(Warning: Quotations and video footage below contain highly offensive and racist language.)
Last week, this headline was published in The Guardian: “Non-Jews must lead fight against anti-Semitism, says Douglas Alexander.” You can read the article in its entirety here: http://www.theguardian.com/world/2013/nov/13/non-jews-fight-antisemitism-douglas-alexander
This month, it will have been 75 years since the horrors of Kristallnacht (http://www.ushmm.org/wlc/en/article.php?ModuleId=10005201) and yet headlines like this one are still disturbingly relevant within the modern world. How can this be?? The world witnessed the inhumanity and pure evil of the Holocaust only 70 years ago… have we learned nothing?!
In a short documentary shot on the streets of Athens, Greek filmmaker Konstantinos Georgousis exposed the blatant racism of Golden Dawn, the far-right political party which obtained 7% of the popular vote in Greece’s 2012 elections (Warning: this video contains highly offensive and racist language) http://www.channel4.com/news/golden-dawn-film-greek-police-probe-neo-nazi-hate-speech). The actions and remarks made by members of the party and captured in the film are spine-chillingly similar to Nazi ideology, particularly the despicable comments made by Alexandros Plomaritis about immigrants and “non-Greeks”: “We are ready to open the ovens. We will turn them into soap … to wash cars and pavements. We will make lamps from their skin.” The historical parallels are terrifying to say the least.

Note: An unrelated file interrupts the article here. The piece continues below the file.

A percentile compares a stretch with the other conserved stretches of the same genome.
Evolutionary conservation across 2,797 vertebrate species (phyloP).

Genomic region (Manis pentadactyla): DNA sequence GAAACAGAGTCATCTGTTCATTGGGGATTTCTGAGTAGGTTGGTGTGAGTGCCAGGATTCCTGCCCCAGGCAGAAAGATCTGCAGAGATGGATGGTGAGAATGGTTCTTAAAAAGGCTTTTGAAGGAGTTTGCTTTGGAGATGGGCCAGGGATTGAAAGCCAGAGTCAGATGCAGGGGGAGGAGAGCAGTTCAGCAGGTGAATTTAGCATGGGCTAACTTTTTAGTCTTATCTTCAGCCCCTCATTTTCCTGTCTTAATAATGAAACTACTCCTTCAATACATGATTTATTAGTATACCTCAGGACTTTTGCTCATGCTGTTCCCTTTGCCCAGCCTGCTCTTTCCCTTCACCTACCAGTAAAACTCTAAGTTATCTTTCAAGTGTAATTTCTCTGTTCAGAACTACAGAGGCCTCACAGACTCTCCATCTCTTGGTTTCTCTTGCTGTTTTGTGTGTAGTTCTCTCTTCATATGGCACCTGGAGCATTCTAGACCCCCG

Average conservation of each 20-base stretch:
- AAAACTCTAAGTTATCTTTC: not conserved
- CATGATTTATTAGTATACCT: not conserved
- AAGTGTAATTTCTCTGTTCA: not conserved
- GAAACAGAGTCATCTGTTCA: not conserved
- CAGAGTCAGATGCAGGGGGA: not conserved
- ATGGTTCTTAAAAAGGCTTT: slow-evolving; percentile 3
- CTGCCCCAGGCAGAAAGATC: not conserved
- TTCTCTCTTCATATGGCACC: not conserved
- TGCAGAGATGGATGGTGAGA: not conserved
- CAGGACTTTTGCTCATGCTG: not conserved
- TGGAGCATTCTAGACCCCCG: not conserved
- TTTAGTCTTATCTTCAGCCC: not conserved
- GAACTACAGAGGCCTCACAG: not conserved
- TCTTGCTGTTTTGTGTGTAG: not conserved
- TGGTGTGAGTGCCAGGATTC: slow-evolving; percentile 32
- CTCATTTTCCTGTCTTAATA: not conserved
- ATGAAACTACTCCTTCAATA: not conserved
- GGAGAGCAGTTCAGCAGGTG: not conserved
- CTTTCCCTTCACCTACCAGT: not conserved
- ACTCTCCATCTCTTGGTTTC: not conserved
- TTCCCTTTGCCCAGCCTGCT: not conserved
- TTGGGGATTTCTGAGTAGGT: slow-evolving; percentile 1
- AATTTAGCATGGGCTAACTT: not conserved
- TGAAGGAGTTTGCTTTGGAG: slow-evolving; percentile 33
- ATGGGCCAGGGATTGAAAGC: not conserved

While the sentiments of Golden Dawn are shared by only a small percentage of the population, the fact that the party has any support at all is distressing and calls to mind the well-known saying, “Those who do not remember the past are doomed to repeat it.” Unfortunately, it seems that many people have short memories… Not just where Golden Dawn is concerned, but in similar situations across Europe. To ensure that we learn from the past mistakes of humankind, we must always make efforts to remember; to tell the stories of those affected and preserve the lessons that lie within our shared history. As Douglas Alexander says, “[t]he task of confronting and defeating anti-Semitism is not the responsibility of the Jewish community. It is the responsibility of every one of us. To deny that is to deny our common humanity.” The same can be extended to all peoples, regardless of race, religion, sexual orientation, or gender. This is about more than politics, it is human rights.
Elie Wiesel famously wrote, “Silence encourages the tormentor, never the tormented.” If we are to safeguard our common humanity, that silence must be broken.